I landed in Kiev's newly designed Boryspil International Airport on a tuesday afternoon. The Danish Refugee Council had arranged for a driver to pick me up. Sasha--the driver, had made a simple, yet clear sign with my name on it. When I came up and introduced myself the first thing he said was, "Wow, you're so young!"
This wont be the first time that someone makes a comment like that to me. Girls in Ukraine dress up (at any given moment they are dressed well enough to meet the president of any country..) and love their make up. At 20, I could easily pass for 17-18 in Ukraine. I'm not sure how I feel about this.

We drove from the outskirts of Kiev into the beautiful center of Kiev. Ukraine, Kiev specifically was the birthplace of the Slavic people and where Orthodox Christianity was introduced to slavic people (during the first tsar, Vladimir's rule). The oldest church in Eastern Europe Orthodoxy, St. Sophia's Cathedral is here. An very conviennently located about 1 block away from my first apartment...

The Danish Refugee Council's office is located in the center of Downtown, right off its its historical Khreschatyk street.
Currently, the Eurocup is being held in Poland-Ukraine. The entire street of Khreschatyk (keep in mind that this is the center's main road) is closed off and a "fan-zone" was created.

Every night, all three huge outdoor screens broadcast the Euro games live. All those who came to Kiev or live in Kiev who dont have tickets come to the fan zone, drink cheap beer (24oz. cup is 20 UAH ~ $2.50), and cheer their team on.
Of the thousands and thousands of foreigners in Kiev, many of them are Swedish. All of Sweden's games are going to be held in Kiev (there are four cities holding games for Eurocup, two in Ukraine and two in Poland). In fact, the Ukrainian government knew that they would be expecting an extremely large amount of Swedish fans that they went above and beyond in accommodating them. Most restaurants in the center not only have english menus and servers who understand basic english, but some even reprinted their menu in Swedish. Also, Swedish fans were given their own camping spot called the "Swedish Island" and their own blocked off area in the official fan zone dubbed the "Swedish Corner."

Needless to say, I've benefited a lot from english signs, metro maps and menus incorporated into Kiev for the Eurocup. So, a big thank you to Sweden and UEFA! 

My first week at work involved an orientation of my city as well as DRC. The DRC office in Ukraine consists of a small eight person staff--and they have been most welcoming. 
During my first week I was swamped with DRC reading-reports, project proposals, brochures--I had to read it all. It was important that I was brought up to speed on DRC activities and current projects. I was also taken around town by my colleagues who showed me where the ATMS, pharmacies and grocery stores were. All these new things-new country, people language feels so exciting! Everyday there lys a possibility for new adventure and opportunity.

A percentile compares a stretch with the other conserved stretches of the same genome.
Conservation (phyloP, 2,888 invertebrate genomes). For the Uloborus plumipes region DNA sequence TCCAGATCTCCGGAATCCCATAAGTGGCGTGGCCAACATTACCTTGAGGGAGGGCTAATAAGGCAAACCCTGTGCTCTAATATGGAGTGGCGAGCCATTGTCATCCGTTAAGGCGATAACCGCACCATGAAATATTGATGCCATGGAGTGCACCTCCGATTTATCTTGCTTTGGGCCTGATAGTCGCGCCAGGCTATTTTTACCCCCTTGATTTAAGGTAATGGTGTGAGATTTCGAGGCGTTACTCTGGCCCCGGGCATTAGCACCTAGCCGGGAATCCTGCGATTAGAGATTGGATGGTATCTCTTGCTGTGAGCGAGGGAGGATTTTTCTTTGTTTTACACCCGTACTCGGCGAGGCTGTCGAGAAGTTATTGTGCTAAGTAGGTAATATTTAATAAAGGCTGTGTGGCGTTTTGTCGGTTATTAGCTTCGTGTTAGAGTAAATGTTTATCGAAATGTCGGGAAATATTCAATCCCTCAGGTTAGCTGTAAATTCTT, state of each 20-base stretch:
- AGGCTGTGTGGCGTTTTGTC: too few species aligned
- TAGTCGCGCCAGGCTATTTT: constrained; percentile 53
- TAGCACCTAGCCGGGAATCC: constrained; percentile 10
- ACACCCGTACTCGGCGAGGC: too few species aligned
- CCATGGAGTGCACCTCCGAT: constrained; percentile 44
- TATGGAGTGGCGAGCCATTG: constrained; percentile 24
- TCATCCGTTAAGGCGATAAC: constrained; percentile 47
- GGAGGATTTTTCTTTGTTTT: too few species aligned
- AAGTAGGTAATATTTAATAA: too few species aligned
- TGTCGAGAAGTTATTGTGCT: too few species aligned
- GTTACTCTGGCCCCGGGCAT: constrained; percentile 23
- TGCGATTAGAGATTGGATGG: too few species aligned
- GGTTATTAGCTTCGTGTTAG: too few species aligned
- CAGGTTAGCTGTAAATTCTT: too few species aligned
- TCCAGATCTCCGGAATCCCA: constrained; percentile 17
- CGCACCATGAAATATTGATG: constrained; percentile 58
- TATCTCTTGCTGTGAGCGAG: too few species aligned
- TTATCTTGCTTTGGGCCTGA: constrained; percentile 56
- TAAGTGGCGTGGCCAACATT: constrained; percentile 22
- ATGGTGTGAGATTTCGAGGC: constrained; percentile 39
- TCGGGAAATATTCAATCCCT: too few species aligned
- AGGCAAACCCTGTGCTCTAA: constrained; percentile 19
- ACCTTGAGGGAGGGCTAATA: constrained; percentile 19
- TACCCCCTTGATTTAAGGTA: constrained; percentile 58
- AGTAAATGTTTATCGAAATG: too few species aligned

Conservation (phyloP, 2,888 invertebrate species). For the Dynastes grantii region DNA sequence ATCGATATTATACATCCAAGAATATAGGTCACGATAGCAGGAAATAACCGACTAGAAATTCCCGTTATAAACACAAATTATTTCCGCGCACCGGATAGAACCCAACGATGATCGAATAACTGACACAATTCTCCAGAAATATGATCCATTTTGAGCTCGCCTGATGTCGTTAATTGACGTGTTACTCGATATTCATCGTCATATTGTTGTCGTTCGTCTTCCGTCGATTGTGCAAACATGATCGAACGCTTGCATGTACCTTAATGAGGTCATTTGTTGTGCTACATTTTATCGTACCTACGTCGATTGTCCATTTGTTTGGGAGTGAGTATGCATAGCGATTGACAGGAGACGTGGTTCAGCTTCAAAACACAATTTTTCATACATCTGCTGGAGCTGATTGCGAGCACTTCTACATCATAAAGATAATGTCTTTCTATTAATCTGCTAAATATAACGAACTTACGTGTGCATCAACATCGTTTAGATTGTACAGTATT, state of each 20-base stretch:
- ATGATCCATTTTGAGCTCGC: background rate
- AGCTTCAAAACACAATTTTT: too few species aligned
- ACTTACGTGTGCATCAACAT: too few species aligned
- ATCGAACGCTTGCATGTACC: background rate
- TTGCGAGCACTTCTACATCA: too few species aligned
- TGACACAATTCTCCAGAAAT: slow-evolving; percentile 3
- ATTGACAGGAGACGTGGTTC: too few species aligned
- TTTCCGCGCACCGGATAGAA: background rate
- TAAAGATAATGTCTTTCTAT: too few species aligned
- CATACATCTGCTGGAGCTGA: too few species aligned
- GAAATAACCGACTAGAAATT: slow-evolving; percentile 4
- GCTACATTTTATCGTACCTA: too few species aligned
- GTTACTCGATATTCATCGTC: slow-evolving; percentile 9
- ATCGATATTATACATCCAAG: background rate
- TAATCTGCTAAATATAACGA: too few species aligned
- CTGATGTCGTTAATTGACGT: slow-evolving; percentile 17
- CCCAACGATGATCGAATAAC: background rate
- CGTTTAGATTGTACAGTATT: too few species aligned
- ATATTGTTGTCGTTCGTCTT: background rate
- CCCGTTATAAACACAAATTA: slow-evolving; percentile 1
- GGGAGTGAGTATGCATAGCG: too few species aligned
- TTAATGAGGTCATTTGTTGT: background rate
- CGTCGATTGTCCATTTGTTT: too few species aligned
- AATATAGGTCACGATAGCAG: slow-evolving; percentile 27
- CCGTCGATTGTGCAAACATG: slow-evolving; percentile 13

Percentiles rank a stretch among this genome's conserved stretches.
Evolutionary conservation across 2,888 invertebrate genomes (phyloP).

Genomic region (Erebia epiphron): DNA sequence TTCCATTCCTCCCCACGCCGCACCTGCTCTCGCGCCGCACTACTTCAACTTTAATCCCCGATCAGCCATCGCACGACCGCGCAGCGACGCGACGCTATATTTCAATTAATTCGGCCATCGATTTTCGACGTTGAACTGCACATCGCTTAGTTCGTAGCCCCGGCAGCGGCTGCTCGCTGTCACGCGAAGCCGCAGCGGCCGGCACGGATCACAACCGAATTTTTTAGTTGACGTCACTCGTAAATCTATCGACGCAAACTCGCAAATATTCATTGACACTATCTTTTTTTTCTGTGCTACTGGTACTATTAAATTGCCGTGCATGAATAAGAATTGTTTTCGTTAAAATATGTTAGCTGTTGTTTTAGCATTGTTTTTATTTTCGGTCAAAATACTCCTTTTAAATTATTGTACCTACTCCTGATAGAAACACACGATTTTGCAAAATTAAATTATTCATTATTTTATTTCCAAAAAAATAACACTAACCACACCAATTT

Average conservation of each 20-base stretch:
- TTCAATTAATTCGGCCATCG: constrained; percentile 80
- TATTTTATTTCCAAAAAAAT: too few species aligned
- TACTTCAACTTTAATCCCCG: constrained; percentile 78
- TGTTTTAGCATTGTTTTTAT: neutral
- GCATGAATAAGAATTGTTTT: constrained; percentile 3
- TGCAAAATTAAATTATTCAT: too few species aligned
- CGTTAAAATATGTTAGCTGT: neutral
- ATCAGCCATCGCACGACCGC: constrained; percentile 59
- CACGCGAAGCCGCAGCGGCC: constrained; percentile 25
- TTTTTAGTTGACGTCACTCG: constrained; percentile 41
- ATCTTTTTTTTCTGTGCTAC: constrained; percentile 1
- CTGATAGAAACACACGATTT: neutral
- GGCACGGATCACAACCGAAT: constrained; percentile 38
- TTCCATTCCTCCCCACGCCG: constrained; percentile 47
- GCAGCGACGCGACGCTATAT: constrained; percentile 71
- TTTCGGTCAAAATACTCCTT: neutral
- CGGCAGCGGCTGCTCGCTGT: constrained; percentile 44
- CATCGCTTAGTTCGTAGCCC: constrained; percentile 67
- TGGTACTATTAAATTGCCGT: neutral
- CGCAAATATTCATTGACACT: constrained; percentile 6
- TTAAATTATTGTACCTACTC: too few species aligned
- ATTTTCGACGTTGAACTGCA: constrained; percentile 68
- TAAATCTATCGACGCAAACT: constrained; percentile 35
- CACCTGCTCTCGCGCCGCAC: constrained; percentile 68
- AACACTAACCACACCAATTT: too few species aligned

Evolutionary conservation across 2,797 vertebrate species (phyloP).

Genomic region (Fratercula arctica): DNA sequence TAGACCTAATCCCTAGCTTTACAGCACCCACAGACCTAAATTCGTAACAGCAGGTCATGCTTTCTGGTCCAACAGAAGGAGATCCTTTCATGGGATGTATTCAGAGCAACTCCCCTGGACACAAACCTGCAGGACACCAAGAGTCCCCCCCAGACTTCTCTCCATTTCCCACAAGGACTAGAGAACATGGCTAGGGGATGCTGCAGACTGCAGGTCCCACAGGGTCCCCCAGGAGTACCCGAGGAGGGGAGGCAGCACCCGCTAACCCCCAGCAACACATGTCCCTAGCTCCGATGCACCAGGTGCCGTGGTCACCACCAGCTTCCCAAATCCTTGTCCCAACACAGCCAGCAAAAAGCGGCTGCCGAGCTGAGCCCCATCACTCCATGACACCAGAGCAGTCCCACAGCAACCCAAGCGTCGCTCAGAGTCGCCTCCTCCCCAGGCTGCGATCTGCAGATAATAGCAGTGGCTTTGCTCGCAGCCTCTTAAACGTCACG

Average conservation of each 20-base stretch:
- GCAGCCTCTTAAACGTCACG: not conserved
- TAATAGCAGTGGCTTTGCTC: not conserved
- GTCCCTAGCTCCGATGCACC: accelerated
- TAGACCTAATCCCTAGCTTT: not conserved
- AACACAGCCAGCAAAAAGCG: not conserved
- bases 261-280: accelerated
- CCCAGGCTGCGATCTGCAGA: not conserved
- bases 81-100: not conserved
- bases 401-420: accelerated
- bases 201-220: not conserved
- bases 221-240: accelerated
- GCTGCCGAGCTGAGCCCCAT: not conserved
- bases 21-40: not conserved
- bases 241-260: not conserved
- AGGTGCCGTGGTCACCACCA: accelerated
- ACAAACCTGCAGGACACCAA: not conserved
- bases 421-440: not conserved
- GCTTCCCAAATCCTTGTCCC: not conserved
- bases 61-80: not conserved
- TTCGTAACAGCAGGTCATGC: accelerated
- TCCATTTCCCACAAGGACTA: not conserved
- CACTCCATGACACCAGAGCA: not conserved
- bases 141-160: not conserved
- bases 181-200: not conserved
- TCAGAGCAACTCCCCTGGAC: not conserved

My first week at DRC was also one of their most hectic weeks of the year. Their project proposal for the next two years was to be submitted by Friday to the EU and consequently, their exhibition at EuroVillage2012 was set for that Friday and Saturday. 

For those who dont know, DRC arrived in Ukraine in 2007 to provide technical assistance to government asylum authorities and refugee-related civil society. Since 2009, DRC has focused on the protection of asylum seeking and refugee Children. DRC—funded by the EU—works closely with UNHCR, Ukrainian State Committee funds DRC for Nationalities and Religions, Red Cross among others. In February 2009, DRC launched its two-year project, “Legal and Social Protection of Asylum Seeking and Refugee Children. Its main goal is to support the government of Ukraine to fulfill its obligations towards vulnerable asylum seeking and refugee children by increasing the capacity of asylum and child care authorities to better protect and integrate refugees and asylum seeking children. Most refugee and asylum-seeking children in Ukraine are from Afghanistan and Somalia. Their new project proposal would continue to fall within these guidelines. 

Eurovillage2012 is an exhibition funded the EU and Ukraine with the purpose of promoting female health, human rights, environmental awareness, etc.. The Danish Refugee Council was invited to participate and to share information about their work. It was my job to talk to visitors (those who knew english or could bear to stand their and listen to my broken russian&hand gestures) about DRC and our work with refugee and asylum seeking children.

Looks like all that reading paid off after all! :) 


Tuesday, June 5, 2012

I'm almost there.
I am currently sitting in Amsterdam's international airport. I still have a few hours before my flight to Kiev. A rush of excitement is going through me. I am very excited to be in Europe and even more excited to get to my final destination.
I will be blogging weekly this summer, describing my job at the Danish Refugee Council (DRC) and about my adventures in Kiev. I will be moving around this summer--its just how my housing got settled. I have a number of houses that I will be cat-sitting/house-sitting in exchange for free rent--which to me is a fantastic deal never mind the hassle of moving every few weeks.

Anyways, there will be more to come--stay tuned!